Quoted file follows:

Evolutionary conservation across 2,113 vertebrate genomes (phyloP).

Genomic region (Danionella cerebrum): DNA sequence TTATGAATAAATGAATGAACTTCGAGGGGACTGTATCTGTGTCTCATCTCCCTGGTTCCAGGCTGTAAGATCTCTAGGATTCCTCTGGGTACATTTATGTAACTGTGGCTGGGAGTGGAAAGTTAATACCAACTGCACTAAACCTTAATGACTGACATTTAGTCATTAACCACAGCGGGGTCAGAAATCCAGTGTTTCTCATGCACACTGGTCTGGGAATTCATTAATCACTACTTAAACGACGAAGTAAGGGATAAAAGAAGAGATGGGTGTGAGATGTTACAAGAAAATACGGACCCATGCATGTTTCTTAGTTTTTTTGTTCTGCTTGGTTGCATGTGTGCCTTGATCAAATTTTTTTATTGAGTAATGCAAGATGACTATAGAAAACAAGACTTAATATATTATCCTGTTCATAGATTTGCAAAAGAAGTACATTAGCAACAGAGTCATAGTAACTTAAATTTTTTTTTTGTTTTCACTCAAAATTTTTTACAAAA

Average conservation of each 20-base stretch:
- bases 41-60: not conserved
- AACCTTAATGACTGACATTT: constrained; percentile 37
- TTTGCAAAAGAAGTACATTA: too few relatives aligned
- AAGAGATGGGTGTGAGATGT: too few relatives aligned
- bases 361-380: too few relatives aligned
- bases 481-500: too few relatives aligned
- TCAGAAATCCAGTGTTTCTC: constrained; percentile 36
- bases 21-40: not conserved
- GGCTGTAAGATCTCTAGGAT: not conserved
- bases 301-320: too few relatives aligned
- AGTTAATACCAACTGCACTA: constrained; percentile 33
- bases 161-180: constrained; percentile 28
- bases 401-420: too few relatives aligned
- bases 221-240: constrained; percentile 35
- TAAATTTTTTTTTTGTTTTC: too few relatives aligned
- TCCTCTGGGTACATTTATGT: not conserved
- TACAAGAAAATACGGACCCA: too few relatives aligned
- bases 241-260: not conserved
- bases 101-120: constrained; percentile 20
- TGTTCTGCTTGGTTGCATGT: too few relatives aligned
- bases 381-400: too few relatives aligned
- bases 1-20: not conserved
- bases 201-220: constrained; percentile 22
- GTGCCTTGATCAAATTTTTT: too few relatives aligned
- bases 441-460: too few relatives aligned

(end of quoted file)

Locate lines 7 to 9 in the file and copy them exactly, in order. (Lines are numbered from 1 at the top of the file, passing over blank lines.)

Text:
- AAGAGATGGGTGTGAGATGT: too few relatives aligned
- bases 361-380: too few relatives aligned
- bases 481-500: too few relatives aligned